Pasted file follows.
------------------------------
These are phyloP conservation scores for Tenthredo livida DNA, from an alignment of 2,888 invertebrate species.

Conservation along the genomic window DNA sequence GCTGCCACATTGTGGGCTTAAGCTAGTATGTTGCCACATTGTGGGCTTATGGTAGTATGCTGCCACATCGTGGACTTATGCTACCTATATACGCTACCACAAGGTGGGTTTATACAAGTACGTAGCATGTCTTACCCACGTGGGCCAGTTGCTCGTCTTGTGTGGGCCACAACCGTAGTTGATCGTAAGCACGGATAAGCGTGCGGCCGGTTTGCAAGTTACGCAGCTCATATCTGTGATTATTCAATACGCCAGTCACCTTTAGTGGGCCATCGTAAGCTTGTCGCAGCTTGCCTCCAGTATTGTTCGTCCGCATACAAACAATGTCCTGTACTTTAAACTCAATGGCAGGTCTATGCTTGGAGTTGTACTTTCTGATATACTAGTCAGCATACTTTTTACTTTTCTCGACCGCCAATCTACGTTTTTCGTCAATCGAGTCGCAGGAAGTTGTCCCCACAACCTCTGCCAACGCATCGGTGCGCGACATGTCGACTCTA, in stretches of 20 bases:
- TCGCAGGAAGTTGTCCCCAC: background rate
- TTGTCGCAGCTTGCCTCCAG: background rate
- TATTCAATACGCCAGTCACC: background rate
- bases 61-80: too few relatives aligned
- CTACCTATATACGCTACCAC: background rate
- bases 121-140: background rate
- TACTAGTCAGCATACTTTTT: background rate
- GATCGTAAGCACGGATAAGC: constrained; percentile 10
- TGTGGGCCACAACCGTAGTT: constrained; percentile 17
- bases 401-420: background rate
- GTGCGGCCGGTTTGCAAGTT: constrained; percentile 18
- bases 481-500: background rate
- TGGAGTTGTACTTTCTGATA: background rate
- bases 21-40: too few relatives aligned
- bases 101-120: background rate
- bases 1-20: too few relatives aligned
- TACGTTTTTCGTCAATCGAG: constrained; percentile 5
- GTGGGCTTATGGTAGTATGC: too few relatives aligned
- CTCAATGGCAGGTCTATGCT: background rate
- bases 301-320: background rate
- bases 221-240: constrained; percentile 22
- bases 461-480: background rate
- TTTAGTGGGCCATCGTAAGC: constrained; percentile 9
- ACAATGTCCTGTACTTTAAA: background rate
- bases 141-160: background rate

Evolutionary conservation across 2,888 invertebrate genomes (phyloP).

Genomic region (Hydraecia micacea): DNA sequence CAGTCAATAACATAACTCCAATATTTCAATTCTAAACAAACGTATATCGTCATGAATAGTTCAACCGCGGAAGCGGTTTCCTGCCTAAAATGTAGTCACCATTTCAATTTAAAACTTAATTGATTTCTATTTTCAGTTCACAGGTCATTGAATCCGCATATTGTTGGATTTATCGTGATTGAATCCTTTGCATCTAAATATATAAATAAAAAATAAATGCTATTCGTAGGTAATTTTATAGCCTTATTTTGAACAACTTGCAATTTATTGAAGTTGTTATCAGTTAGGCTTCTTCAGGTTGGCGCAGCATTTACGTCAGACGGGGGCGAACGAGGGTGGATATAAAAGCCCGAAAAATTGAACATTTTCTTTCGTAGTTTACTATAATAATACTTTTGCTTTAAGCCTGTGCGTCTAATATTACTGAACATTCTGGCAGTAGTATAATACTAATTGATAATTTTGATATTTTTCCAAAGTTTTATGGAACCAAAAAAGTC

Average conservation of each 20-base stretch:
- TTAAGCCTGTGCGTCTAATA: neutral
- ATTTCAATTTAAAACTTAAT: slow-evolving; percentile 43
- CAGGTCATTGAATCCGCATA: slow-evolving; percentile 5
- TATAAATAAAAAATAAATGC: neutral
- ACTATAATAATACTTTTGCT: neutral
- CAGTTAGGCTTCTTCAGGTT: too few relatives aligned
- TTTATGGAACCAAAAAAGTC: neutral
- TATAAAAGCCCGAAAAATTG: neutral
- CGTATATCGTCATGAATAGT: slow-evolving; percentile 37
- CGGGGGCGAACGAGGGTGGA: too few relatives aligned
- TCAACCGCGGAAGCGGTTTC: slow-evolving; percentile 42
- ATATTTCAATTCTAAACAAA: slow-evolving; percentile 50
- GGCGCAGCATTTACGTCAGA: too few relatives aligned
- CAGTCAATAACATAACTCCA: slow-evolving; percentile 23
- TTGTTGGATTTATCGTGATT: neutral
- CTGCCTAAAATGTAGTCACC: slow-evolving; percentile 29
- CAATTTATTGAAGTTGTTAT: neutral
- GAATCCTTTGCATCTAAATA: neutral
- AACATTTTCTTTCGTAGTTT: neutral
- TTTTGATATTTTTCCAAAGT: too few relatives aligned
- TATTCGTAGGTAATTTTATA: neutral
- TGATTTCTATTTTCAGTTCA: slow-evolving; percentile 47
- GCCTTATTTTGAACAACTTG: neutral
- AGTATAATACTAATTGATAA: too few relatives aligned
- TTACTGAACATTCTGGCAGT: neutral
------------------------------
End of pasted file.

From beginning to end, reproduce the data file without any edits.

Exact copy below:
These are phyloP conservation scores for Tenthredo livida DNA, from an alignment of 2,888 invertebrate species.

Conservation along the genomic window DNA sequence GCTGCCACATTGTGGGCTTAAGCTAGTATGTTGCCACATTGTGGGCTTATGGTAGTATGCTGCCACATCGTGGACTTATGCTACCTATATACGCTACCACAAGGTGGGTTTATACAAGTACGTAGCATGTCTTACCCACGTGGGCCAGTTGCTCGTCTTGTGTGGGCCACAACCGTAGTTGATCGTAAGCACGGATAAGCGTGCGGCCGGTTTGCAAGTTACGCAGCTCATATCTGTGATTATTCAATACGCCAGTCACCTTTAGTGGGCCATCGTAAGCTTGTCGCAGCTTGCCTCCAGTATTGTTCGTCCGCATACAAACAATGTCCTGTACTTTAAACTCAATGGCAGGTCTATGCTTGGAGTTGTACTTTCTGATATACTAGTCAGCATACTTTTTACTTTTCTCGACCGCCAATCTACGTTTTTCGTCAATCGAGTCGCAGGAAGTTGTCCCCACAACCTCTGCCAACGCATCGGTGCGCGACATGTCGACTCTA, in stretches of 20 bases:
- TCGCAGGAAGTTGTCCCCAC: background rate
- TTGTCGCAGCTTGCCTCCAG: background rate
- TATTCAATACGCCAGTCACC: background rate
- bases 61-80: too few relatives aligned
- CTACCTATATACGCTACCAC: background rate
- bases 121-140: background rate
- TACTAGTCAGCATACTTTTT: background rate
- GATCGTAAGCACGGATAAGC: constrained; percentile 10
- TGTGGGCCACAACCGTAGTT: constrained; percentile 17
- bases 401-420: background rate
- GTGCGGCCGGTTTGCAAGTT: constrained; percentile 18
- bases 481-500: background rate
- TGGAGTTGTACTTTCTGATA: background rate
- bases 21-40: too few relatives aligned
- bases 101-120: background rate
- bases 1-20: too few relatives aligned
- TACGTTTTTCGTCAATCGAG: constrained; percentile 5
- GTGGGCTTATGGTAGTATGC: too few relatives aligned
- CTCAATGGCAGGTCTATGCT: background rate
- bases 301-320: background rate
- bases 221-240: constrained; percentile 22
- bases 461-480: background rate
- TTTAGTGGGCCATCGTAAGC: constrained; percentile 9
- ACAATGTCCTGTACTTTAAA: background rate
- bases 141-160: background rate

Evolutionary conservation across 2,888 invertebrate genomes (phyloP).

Genomic region (Hydraecia micacea): DNA sequence CAGTCAATAACATAACTCCAATATTTCAATTCTAAACAAACGTATATCGTCATGAATAGTTCAACCGCGGAAGCGGTTTCCTGCCTAAAATGTAGTCACCATTTCAATTTAAAACTTAATTGATTTCTATTTTCAGTTCACAGGTCATTGAATCCGCATATTGTTGGATTTATCGTGATTGAATCCTTTGCATCTAAATATATAAATAAAAAATAAATGCTATTCGTAGGTAATTTTATAGCCTTATTTTGAACAACTTGCAATTTATTGAAGTTGTTATCAGTTAGGCTTCTTCAGGTTGGCGCAGCATTTACGTCAGACGGGGGCGAACGAGGGTGGATATAAAAGCCCGAAAAATTGAACATTTTCTTTCGTAGTTTACTATAATAATACTTTTGCTTTAAGCCTGTGCGTCTAATATTACTGAACATTCTGGCAGTAGTATAATACTAATTGATAATTTTGATATTTTTCCAAAGTTTTATGGAACCAAAAAAGTC

Average conservation of each 20-base stretch:
- TTAAGCCTGTGCGTCTAATA: neutral
- ATTTCAATTTAAAACTTAAT: slow-evolving; percentile 43
- CAGGTCATTGAATCCGCATA: slow-evolving; percentile 5
- TATAAATAAAAAATAAATGC: neutral
- ACTATAATAATACTTTTGCT: neutral
- CAGTTAGGCTTCTTCAGGTT: too few relatives aligned
- TTTATGGAACCAAAAAAGTC: neutral
- TATAAAAGCCCGAAAAATTG: neutral
- CGTATATCGTCATGAATAGT: slow-evolving; percentile 37
- CGGGGGCGAACGAGGGTGGA: too few relatives aligned
- TCAACCGCGGAAGCGGTTTC: slow-evolving; percentile 42
- ATATTTCAATTCTAAACAAA: slow-evolving; percentile 50
- GGCGCAGCATTTACGTCAGA: too few relatives aligned
- CAGTCAATAACATAACTCCA: slow-evolving; percentile 23
- TTGTTGGATTTATCGTGATT: neutral
- CTGCCTAAAATGTAGTCACC: slow-evolving; percentile 29
- CAATTTATTGAAGTTGTTAT: neutral
- GAATCCTTTGCATCTAAATA: neutral
- AACATTTTCTTTCGTAGTTT: neutral
- TTTTGATATTTTTCCAAAGT: too few relatives aligned
- TATTCGTAGGTAATTTTATA: neutral
- TGATTTCTATTTTCAGTTCA: slow-evolving; percentile 47
- GCCTTATTTTGAACAACTTG: neutral
- AGTATAATACTAATTGATAA: too few relatives aligned
- TTACTGAACATTCTGGCAGT: neutral